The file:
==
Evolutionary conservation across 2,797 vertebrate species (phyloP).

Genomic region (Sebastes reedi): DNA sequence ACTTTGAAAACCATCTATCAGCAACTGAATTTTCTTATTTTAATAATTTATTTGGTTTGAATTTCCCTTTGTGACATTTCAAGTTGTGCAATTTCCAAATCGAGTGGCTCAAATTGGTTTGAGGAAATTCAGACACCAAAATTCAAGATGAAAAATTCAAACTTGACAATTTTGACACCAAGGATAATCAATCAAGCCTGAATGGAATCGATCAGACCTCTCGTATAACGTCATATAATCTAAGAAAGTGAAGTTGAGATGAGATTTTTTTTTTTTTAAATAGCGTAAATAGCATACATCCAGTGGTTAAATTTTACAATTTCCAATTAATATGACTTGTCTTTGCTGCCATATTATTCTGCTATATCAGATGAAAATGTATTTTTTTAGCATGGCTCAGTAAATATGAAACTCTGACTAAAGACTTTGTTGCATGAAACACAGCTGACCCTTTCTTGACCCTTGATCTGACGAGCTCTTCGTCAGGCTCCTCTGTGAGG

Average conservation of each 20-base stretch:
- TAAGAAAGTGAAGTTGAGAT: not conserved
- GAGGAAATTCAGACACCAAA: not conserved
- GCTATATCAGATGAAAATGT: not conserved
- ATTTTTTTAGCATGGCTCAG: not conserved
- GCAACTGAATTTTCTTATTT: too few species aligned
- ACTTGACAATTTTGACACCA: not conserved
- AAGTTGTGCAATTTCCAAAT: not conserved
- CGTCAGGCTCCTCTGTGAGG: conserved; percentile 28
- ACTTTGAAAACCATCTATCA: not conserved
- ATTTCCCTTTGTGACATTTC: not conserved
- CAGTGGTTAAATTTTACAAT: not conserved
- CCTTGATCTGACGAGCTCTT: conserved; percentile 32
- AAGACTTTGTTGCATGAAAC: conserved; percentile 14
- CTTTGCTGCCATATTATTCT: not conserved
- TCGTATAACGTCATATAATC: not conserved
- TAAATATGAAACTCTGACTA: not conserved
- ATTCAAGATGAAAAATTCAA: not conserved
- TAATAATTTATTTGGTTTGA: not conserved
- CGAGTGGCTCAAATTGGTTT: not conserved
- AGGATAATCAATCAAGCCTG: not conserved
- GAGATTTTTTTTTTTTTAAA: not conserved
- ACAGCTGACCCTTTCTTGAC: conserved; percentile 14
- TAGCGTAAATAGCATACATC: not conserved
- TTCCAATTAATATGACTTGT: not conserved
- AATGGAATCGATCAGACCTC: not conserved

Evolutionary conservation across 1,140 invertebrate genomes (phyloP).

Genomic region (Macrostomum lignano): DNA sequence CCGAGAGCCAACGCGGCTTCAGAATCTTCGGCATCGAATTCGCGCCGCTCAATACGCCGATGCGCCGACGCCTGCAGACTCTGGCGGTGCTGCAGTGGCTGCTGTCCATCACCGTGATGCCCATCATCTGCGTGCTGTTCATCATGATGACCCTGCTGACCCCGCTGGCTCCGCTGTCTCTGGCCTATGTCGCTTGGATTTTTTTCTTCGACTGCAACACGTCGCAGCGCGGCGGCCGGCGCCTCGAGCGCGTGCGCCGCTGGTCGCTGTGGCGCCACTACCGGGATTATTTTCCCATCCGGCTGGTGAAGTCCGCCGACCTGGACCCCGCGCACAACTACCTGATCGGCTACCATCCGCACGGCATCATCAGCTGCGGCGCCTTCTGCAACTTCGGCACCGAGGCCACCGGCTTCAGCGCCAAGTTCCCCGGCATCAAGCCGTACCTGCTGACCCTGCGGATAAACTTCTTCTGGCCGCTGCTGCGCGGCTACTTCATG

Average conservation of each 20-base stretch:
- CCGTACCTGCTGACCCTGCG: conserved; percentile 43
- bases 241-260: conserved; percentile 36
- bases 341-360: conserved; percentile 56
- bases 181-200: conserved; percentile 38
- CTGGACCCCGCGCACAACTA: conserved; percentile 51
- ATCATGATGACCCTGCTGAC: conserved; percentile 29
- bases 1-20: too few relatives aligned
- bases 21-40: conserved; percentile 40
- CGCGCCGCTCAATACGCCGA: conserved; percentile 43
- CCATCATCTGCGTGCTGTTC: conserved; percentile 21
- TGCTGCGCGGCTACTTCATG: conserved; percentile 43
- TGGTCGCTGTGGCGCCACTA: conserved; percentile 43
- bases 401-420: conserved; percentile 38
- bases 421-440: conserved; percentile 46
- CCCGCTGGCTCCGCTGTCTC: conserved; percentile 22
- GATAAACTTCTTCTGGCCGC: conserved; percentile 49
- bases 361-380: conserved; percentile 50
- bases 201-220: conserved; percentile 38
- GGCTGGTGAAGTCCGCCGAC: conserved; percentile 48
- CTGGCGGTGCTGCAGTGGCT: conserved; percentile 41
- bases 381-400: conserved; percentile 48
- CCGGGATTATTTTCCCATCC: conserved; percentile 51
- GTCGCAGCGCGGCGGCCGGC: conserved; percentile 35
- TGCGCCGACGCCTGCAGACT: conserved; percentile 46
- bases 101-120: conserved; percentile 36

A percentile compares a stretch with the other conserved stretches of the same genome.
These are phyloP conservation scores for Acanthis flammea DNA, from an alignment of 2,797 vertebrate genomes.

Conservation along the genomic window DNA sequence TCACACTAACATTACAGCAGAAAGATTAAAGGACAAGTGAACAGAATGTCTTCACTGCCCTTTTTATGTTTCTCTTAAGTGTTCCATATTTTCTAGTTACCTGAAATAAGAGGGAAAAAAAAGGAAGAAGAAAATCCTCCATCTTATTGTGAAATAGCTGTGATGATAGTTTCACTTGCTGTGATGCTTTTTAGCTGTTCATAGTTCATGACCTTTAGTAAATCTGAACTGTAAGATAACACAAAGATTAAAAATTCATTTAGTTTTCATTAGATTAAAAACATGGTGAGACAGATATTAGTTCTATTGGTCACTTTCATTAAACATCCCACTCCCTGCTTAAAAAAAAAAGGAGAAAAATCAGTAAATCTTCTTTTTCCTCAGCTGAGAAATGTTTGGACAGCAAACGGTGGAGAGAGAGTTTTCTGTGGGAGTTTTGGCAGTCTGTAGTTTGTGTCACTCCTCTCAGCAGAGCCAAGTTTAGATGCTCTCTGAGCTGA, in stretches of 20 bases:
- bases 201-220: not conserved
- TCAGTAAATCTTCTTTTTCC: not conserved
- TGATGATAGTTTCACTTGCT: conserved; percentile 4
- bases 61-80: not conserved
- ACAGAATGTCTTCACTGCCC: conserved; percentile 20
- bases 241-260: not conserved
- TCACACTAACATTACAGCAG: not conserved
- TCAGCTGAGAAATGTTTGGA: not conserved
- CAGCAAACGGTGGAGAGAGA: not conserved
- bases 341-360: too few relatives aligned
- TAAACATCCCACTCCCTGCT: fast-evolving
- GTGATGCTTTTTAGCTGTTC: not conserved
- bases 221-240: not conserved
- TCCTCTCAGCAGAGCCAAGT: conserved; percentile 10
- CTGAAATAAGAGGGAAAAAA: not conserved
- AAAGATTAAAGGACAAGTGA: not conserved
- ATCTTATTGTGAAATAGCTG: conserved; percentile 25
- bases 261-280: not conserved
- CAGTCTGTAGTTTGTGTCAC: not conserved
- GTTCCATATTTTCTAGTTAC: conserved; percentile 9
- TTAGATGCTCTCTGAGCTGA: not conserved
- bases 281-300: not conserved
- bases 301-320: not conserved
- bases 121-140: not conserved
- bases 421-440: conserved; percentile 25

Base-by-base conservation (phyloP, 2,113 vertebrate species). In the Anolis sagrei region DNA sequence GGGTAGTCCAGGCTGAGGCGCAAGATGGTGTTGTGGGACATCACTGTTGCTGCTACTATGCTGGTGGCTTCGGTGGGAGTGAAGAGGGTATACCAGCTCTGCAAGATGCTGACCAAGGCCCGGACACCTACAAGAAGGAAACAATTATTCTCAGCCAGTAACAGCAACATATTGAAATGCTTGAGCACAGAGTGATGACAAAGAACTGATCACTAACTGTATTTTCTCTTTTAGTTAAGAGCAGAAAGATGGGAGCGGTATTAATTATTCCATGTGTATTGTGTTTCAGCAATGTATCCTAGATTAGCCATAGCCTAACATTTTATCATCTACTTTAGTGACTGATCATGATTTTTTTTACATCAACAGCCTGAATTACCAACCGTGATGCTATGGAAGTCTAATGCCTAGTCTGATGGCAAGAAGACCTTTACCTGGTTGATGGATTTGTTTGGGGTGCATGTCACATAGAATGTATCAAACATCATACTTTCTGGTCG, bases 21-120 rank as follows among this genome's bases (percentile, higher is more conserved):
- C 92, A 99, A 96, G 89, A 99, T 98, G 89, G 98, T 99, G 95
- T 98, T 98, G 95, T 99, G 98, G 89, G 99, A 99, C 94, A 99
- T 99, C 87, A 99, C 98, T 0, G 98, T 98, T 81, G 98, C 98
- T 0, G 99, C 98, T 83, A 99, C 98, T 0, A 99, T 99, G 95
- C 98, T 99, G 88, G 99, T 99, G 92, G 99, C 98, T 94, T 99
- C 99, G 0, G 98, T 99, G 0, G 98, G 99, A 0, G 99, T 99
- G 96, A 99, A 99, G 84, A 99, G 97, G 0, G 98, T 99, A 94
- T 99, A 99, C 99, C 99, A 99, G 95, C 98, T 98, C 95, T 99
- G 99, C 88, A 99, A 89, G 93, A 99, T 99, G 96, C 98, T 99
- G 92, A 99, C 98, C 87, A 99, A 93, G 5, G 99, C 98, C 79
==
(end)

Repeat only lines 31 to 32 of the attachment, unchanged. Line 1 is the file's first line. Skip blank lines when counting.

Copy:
Average conservation of each 20-base stretch:
- CCGTACCTGCTGACCCTGCG: conserved; percentile 43